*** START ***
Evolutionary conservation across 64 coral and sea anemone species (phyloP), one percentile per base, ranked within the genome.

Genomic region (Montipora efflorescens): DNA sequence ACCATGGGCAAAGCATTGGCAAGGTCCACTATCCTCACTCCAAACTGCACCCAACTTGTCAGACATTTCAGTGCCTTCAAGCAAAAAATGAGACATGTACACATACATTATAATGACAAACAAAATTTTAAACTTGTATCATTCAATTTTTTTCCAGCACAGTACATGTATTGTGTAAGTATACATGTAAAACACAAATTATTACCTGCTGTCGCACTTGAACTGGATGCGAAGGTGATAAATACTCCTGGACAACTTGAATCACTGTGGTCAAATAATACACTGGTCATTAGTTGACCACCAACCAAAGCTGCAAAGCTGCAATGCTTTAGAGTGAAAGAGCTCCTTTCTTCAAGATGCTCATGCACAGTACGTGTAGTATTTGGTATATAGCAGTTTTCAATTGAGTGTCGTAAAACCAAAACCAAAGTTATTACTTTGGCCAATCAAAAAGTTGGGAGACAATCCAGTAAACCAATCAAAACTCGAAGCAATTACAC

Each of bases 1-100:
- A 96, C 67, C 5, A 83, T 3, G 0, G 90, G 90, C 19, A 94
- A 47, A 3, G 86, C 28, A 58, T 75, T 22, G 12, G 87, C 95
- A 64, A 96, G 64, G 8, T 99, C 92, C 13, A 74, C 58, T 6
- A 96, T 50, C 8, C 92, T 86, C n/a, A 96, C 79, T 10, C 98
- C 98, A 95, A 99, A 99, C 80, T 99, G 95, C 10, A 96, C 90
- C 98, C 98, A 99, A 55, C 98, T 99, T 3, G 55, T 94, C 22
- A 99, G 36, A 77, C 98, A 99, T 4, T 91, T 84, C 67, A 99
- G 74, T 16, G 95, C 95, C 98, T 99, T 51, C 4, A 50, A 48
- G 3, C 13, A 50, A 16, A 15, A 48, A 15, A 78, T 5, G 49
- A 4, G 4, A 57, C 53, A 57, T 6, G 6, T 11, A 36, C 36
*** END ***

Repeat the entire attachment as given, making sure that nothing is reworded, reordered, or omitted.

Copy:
Evolutionary conservation across 64 coral and sea anemone species (phyloP), one percentile per base, ranked within the genome.

Genomic region (Montipora efflorescens): DNA sequence ACCATGGGCAAAGCATTGGCAAGGTCCACTATCCTCACTCCAAACTGCACCCAACTTGTCAGACATTTCAGTGCCTTCAAGCAAAAAATGAGACATGTACACATACATTATAATGACAAACAAAATTTTAAACTTGTATCATTCAATTTTTTTCCAGCACAGTACATGTATTGTGTAAGTATACATGTAAAACACAAATTATTACCTGCTGTCGCACTTGAACTGGATGCGAAGGTGATAAATACTCCTGGACAACTTGAATCACTGTGGTCAAATAATACACTGGTCATTAGTTGACCACCAACCAAAGCTGCAAAGCTGCAATGCTTTAGAGTGAAAGAGCTCCTTTCTTCAAGATGCTCATGCACAGTACGTGTAGTATTTGGTATATAGCAGTTTTCAATTGAGTGTCGTAAAACCAAAACCAAAGTTATTACTTTGGCCAATCAAAAAGTTGGGAGACAATCCAGTAAACCAATCAAAACTCGAAGCAATTACAC

Each of bases 1-100:
- A 96, C 67, C 5, A 83, T 3, G 0, G 90, G 90, C 19, A 94
- A 47, A 3, G 86, C 28, A 58, T 75, T 22, G 12, G 87, C 95
- A 64, A 96, G 64, G 8, T 99, C 92, C 13, A 74, C 58, T 6
- A 96, T 50, C 8, C 92, T 86, C n/a, A 96, C 79, T 10, C 98
- C 98, A 95, A 99, A 99, C 80, T 99, G 95, C 10, A 96, C 90
- C 98, C 98, A 99, A 55, C 98, T 99, T 3, G 55, T 94, C 22
- A 99, G 36, A 77, C 98, A 99, T 4, T 91, T 84, C 67, A 99
- G 74, T 16, G 95, C 95, C 98, T 99, T 51, C 4, A 50, A 48
- G 3, C 13, A 50, A 16, A 15, A 48, A 15, A 78, T 5, G 49
- A 4, G 4, A 57, C 53, A 57, T 6, G 6, T 11, A 36, C 36